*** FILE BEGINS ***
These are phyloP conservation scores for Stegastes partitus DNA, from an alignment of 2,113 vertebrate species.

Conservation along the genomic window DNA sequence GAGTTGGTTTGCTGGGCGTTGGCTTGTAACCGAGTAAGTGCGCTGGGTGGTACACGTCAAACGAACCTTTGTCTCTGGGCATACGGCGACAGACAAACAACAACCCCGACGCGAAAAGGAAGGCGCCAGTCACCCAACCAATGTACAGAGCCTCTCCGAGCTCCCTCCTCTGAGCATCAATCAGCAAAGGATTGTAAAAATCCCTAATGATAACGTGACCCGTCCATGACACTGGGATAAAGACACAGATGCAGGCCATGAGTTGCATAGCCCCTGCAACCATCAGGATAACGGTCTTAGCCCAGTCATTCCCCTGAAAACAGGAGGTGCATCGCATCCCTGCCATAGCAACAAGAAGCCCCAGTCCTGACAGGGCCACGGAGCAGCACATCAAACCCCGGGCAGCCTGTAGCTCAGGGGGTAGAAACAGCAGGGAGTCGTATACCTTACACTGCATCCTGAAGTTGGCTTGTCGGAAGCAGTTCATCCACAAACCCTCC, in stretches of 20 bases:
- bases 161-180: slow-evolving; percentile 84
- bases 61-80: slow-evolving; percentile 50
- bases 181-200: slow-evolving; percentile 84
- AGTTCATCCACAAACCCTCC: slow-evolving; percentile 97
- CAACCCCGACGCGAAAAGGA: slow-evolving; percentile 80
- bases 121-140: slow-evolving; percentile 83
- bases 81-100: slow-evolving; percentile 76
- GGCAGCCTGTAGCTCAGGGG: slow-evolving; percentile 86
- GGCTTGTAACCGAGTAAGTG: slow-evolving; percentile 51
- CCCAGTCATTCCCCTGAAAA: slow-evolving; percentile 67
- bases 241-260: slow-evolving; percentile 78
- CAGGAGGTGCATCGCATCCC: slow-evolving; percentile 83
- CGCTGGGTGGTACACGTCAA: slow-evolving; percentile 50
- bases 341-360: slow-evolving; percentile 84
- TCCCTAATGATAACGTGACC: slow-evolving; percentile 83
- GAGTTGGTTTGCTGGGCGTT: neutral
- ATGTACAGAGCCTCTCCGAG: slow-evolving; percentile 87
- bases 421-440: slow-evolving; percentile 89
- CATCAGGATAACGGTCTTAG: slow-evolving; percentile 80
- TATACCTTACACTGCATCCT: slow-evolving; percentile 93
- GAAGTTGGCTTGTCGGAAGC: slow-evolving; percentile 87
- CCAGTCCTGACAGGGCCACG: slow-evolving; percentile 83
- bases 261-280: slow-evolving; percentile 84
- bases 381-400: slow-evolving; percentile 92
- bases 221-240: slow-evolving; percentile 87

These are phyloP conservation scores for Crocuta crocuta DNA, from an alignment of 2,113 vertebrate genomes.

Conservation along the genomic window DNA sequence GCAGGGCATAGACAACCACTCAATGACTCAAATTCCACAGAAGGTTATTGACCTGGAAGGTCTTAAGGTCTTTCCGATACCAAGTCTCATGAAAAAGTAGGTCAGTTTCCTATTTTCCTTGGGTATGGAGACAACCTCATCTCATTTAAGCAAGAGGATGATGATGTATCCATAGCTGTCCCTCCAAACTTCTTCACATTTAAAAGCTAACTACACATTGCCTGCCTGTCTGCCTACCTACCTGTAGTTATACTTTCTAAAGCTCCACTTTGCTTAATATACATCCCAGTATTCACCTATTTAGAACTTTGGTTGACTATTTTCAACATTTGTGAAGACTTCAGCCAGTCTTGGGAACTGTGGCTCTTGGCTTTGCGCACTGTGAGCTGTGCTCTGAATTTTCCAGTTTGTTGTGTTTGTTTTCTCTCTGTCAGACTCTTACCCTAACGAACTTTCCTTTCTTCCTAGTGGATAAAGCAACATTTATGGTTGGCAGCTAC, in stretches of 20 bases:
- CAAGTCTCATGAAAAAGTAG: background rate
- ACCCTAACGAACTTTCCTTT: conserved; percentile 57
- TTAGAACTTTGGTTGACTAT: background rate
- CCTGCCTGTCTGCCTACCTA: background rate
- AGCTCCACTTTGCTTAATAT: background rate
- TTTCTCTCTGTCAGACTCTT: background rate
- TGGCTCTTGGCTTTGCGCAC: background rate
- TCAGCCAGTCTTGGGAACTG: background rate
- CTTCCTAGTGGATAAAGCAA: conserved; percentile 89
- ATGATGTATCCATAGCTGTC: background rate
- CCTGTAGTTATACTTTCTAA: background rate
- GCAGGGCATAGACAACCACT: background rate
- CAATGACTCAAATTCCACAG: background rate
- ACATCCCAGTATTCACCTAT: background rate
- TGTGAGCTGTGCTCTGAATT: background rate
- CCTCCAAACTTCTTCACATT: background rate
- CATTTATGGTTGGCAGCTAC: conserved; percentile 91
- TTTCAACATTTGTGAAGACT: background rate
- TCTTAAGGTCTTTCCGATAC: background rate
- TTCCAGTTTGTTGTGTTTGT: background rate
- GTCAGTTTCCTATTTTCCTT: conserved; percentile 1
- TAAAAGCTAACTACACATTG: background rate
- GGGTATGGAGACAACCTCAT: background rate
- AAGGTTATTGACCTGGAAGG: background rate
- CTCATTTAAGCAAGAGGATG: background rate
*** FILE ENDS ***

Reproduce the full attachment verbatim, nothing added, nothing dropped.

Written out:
These are phyloP conservation scores for Stegastes partitus DNA, from an alignment of 2,113 vertebrate species.

Conservation along the genomic window DNA sequence GAGTTGGTTTGCTGGGCGTTGGCTTGTAACCGAGTAAGTGCGCTGGGTGGTACACGTCAAACGAACCTTTGTCTCTGGGCATACGGCGACAGACAAACAACAACCCCGACGCGAAAAGGAAGGCGCCAGTCACCCAACCAATGTACAGAGCCTCTCCGAGCTCCCTCCTCTGAGCATCAATCAGCAAAGGATTGTAAAAATCCCTAATGATAACGTGACCCGTCCATGACACTGGGATAAAGACACAGATGCAGGCCATGAGTTGCATAGCCCCTGCAACCATCAGGATAACGGTCTTAGCCCAGTCATTCCCCTGAAAACAGGAGGTGCATCGCATCCCTGCCATAGCAACAAGAAGCCCCAGTCCTGACAGGGCCACGGAGCAGCACATCAAACCCCGGGCAGCCTGTAGCTCAGGGGGTAGAAACAGCAGGGAGTCGTATACCTTACACTGCATCCTGAAGTTGGCTTGTCGGAAGCAGTTCATCCACAAACCCTCC, in stretches of 20 bases:
- bases 161-180: slow-evolving; percentile 84
- bases 61-80: slow-evolving; percentile 50
- bases 181-200: slow-evolving; percentile 84
- AGTTCATCCACAAACCCTCC: slow-evolving; percentile 97
- CAACCCCGACGCGAAAAGGA: slow-evolving; percentile 80
- bases 121-140: slow-evolving; percentile 83
- bases 81-100: slow-evolving; percentile 76
- GGCAGCCTGTAGCTCAGGGG: slow-evolving; percentile 86
- GGCTTGTAACCGAGTAAGTG: slow-evolving; percentile 51
- CCCAGTCATTCCCCTGAAAA: slow-evolving; percentile 67
- bases 241-260: slow-evolving; percentile 78
- CAGGAGGTGCATCGCATCCC: slow-evolving; percentile 83
- CGCTGGGTGGTACACGTCAA: slow-evolving; percentile 50
- bases 341-360: slow-evolving; percentile 84
- TCCCTAATGATAACGTGACC: slow-evolving; percentile 83
- GAGTTGGTTTGCTGGGCGTT: neutral
- ATGTACAGAGCCTCTCCGAG: slow-evolving; percentile 87
- bases 421-440: slow-evolving; percentile 89
- CATCAGGATAACGGTCTTAG: slow-evolving; percentile 80
- TATACCTTACACTGCATCCT: slow-evolving; percentile 93
- GAAGTTGGCTTGTCGGAAGC: slow-evolving; percentile 87
- CCAGTCCTGACAGGGCCACG: slow-evolving; percentile 83
- bases 261-280: slow-evolving; percentile 84
- bases 381-400: slow-evolving; percentile 92
- bases 221-240: slow-evolving; percentile 87

These are phyloP conservation scores for Crocuta crocuta DNA, from an alignment of 2,113 vertebrate genomes.

Conservation along the genomic window DNA sequence GCAGGGCATAGACAACCACTCAATGACTCAAATTCCACAGAAGGTTATTGACCTGGAAGGTCTTAAGGTCTTTCCGATACCAAGTCTCATGAAAAAGTAGGTCAGTTTCCTATTTTCCTTGGGTATGGAGACAACCTCATCTCATTTAAGCAAGAGGATGATGATGTATCCATAGCTGTCCCTCCAAACTTCTTCACATTTAAAAGCTAACTACACATTGCCTGCCTGTCTGCCTACCTACCTGTAGTTATACTTTCTAAAGCTCCACTTTGCTTAATATACATCCCAGTATTCACCTATTTAGAACTTTGGTTGACTATTTTCAACATTTGTGAAGACTTCAGCCAGTCTTGGGAACTGTGGCTCTTGGCTTTGCGCACTGTGAGCTGTGCTCTGAATTTTCCAGTTTGTTGTGTTTGTTTTCTCTCTGTCAGACTCTTACCCTAACGAACTTTCCTTTCTTCCTAGTGGATAAAGCAACATTTATGGTTGGCAGCTAC, in stretches of 20 bases:
- CAAGTCTCATGAAAAAGTAG: background rate
- ACCCTAACGAACTTTCCTTT: conserved; percentile 57
- TTAGAACTTTGGTTGACTAT: background rate
- CCTGCCTGTCTGCCTACCTA: background rate
- AGCTCCACTTTGCTTAATAT: background rate
- TTTCTCTCTGTCAGACTCTT: background rate
- TGGCTCTTGGCTTTGCGCAC: background rate
- TCAGCCAGTCTTGGGAACTG: background rate
- CTTCCTAGTGGATAAAGCAA: conserved; percentile 89
- ATGATGTATCCATAGCTGTC: background rate
- CCTGTAGTTATACTTTCTAA: background rate
- GCAGGGCATAGACAACCACT: background rate
- CAATGACTCAAATTCCACAG: background rate
- ACATCCCAGTATTCACCTAT: background rate
- TGTGAGCTGTGCTCTGAATT: background rate
- CCTCCAAACTTCTTCACATT: background rate
- CATTTATGGTTGGCAGCTAC: conserved; percentile 91
- TTTCAACATTTGTGAAGACT: background rate
- TCTTAAGGTCTTTCCGATAC: background rate
- TTCCAGTTTGTTGTGTTTGT: background rate
- GTCAGTTTCCTATTTTCCTT: conserved; percentile 1
- TAAAAGCTAACTACACATTG: background rate
- GGGTATGGAGACAACCTCAT: background rate
- AAGGTTATTGACCTGGAAGG: background rate
- CTCATTTAAGCAAGAGGATG: background rate